Haunting Ground (Demento)

Haunting Ground

Still working on stuff, so here’s one I’ve had in reserve for a week or two. I’m still doing my best to fix up the commenting system, and I will be doing a proper Soapbox tomorrow – I got a topic to rant about and everything! Just need to fix this… *sticks hand into code*…

 

Haunting Ground was daring for its time.

Other games were shocking in 2005, after all – you had The Suffering, which I still argue is a better game than Silent Hill: Downpour and yes, I do believe the two games are comparable. You also had Manhunt around, stressing out the Daily Mail-wearing, pipes-and-slippers moral-guardian brigade with its murderous overtones and dark themes. Except, in truth, neither of these games were really that shocking. Manhunt was a gaming nasty, but I think we knew at the time there was a good reason for this – that the game itself was… well… not very good, actually. And The Suffering, whilst a great game, was very much comic-book in its excess. Neither game was really worthy of moral outrage, yet both attracted it. Surprisingly, Haunting Ground was largely ignored by the Morally Outraged and the Gaming Public – which is a shame, because it is both one of the darkest, cruellest games ever made and also one of the finest examples of PS2-era Survival Horror you will come across.

And I don’t mean Resident Evil. Haunting Ground (or Demento for my American readers!) bears little resemblance to Resident Evil, in both design and theme. It’s a darkly animated sort of experience, with a maturity and a sensibility that was quite unlike any game of the era, and probably unlike any game since. Resident Evil was always more slapstick than Silent Hill, and in Haunting Ground it seems Capcom were attempting to play Konami at the own game – the slow, tense, psychological thriller horror. I hate to say it, but compare this to Silent Hill 2 and there is no contest for me. Haunting Ground wins just by virtue of being a better game at its heart, and a crueller mistress in its head.

The plot starts as it means to go on really – you play Fiona Belli, a young woman coming of age, who is on holiday with her kind and loving parents. Of course, a horrible car accident ruins their carefree experience and both her parents are killed in the crash. Dragged from the car by a mysterious, shadowed figure, she awakens to find herself wearing nothing but a dirty sheet, locked in a cage. Saved by a mysterious albino Alsatian, Fiona – wrapped at the start in nothing but this dirty sheet – begins to explore her surroundings. It’s from this point onwards that the game gets cryptic, and mild-meltingly so as well, as you and Fiona realise very quickly that the inhabitants of this castle in which you find yourself are a few sandwiches short of a tea party. When Fiona is given some new clothes by the creepy maid Daniella, someone is watching her. And the outfit is, shall we say, quite… umm… clingy, shall we say? Daniella is herself mind-meltingly creepy, she looks and sounds like some kind of robot and its her lack of human emotion and expression that makes her so devastatingly effective at getting the point across that this is not a place to relax. This is a terrible place, this is a place where emotion has run dry, cold and barren.

Soon Fiona has a friend too – Hewie, the aforementioned Albino Alsatian. Hewie is more than a mechanic – he is your weapon, he is your means to get some items, your warning for trouble ahead and a companion to rely on. Hewie is smarter than your average pup.  He is an invaluable friend and ally in this dangerous place, and with the deft flick of your right stick you can praise him for good deeds, scold him when he is naughty (and he will be naughty – let him get away with blue murder and he really will pee on your leg!), order him to sit and stay or follow you and watch as your companion blossoms into an adorable furball of awesomeness. His barks and whines are a little on the mechanical side but this is such a minor niggle when the co-operation between Fiona and Hewie is so well designed, thought out and works. It’s most troubling that Capcom have since found it much harder to do AI companions, Hewie showing up a certain Resident Evil 5 companion by proving that Hewie is better as he is a weapon and has an IQ in double figures.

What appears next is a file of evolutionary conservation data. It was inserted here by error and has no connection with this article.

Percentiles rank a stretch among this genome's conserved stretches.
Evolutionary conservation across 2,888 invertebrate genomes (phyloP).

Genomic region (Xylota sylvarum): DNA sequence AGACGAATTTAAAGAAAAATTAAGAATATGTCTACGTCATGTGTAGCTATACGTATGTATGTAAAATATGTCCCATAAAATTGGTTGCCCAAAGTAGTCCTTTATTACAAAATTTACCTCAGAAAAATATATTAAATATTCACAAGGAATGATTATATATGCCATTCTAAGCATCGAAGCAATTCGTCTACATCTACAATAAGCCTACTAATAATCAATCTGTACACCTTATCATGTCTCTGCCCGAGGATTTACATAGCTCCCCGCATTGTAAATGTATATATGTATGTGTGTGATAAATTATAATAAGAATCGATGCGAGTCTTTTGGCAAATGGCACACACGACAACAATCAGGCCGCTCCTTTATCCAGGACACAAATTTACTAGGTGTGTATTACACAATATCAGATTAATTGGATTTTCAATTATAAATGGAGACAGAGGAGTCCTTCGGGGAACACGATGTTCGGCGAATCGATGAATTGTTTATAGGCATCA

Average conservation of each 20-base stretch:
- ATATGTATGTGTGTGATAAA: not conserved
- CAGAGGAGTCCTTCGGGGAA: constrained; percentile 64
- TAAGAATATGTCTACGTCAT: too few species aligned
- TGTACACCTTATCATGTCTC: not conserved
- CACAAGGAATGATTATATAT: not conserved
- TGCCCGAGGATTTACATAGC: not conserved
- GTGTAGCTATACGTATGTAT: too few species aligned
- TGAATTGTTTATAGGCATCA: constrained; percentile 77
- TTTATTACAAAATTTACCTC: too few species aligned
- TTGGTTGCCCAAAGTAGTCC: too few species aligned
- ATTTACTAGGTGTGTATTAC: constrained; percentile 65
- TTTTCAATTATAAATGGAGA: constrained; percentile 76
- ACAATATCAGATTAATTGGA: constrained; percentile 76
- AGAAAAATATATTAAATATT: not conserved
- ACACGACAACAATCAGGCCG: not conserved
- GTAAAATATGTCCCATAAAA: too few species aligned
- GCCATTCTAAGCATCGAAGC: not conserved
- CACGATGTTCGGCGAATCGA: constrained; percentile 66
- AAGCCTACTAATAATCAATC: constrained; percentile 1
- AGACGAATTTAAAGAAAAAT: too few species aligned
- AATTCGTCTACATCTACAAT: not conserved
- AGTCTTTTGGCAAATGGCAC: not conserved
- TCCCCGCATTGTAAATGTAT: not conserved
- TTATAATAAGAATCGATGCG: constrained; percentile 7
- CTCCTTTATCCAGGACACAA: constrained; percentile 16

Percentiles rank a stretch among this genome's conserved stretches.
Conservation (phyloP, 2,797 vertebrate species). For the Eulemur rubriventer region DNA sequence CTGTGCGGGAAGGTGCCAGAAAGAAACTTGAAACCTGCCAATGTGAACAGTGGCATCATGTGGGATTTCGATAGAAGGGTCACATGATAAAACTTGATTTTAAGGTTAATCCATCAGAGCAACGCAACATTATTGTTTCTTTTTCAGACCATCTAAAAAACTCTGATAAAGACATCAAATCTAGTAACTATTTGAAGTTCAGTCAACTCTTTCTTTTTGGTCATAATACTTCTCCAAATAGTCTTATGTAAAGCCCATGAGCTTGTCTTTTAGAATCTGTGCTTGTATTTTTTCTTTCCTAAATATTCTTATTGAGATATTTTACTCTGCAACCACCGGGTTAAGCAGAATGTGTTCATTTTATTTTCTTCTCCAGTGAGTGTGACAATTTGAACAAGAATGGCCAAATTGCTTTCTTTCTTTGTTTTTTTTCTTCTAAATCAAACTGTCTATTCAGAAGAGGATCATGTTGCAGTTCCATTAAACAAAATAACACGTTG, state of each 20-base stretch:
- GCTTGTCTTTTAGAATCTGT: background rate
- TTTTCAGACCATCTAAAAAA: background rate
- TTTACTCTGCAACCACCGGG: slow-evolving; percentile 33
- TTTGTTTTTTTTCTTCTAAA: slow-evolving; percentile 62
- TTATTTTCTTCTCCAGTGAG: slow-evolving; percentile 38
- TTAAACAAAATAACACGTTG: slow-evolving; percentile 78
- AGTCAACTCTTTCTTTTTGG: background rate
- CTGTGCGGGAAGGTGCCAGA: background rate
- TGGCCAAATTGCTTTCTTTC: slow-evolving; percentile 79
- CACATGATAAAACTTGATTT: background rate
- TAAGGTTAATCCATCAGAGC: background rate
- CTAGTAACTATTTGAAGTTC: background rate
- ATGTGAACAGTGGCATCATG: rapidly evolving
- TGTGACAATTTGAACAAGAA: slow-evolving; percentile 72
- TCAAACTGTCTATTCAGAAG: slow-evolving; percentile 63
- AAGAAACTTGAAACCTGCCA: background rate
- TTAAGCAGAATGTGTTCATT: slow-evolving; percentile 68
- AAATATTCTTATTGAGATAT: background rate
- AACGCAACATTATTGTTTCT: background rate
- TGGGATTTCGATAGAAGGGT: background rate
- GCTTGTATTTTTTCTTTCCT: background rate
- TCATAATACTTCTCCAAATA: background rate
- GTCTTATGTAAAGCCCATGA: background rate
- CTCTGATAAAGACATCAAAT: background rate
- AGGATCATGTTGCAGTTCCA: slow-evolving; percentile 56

Haunting Ground may have a plot that is difficult to digest, and a mechanic that is somewhat disorientating, but it blossoms somewhat after a while and you realise in a very strange way it all makes perfect sense. And to compensate, the gameplay goes on the mantra of less being more – and it is surprisingly effective at that. You’re not going to kill your stalkers before the game lets you – it’s very set in its ways like that – but with the aid of Hewie, traps and that old chestnut of hiding away from your pursuers until they get distracted by a pretty butterfly you slowly make your way around the gorgeous castle – this game was probably one of the best-looking titles on the PS2 and that is no exaggeration. The attention to detail is incredible and the sheer depth of the winding story will leave you with an awful lot to think about on those long, cold nights that seem to last forever here in England.

The progression comes in two forms. One are traditional genre-laden puzzles, but are done so with a zeal and relish that is refreshing and somewhat disturbing in equal measure. Whether it be finding a key in an oddly well-kept underground church, a strange new species of flesh-eating moth or pulling a Mandragora out of the ground and having to listen to it scream in agony as you haul it to a strange ugly creature to nosh on (does that make it a vegetarian or carnivorous? One of the MANY questions that you will be left to ponder!) the game pulls no punches in making you fully aware that it IS messing with your head. It fully expects you to be freaked out or find some of the content potentially disturbing, and it is in this no-holds-barred setting that the tree bears fruit; you laugh, you cry, you cream your two-seconds-ago-pristine white underpants. It even goes as far to mislead you with items that have no use – a wicked, mean-spirited gesture to be sure – and perplex you as you slowly use logic to decipher the mysteries of this strange place.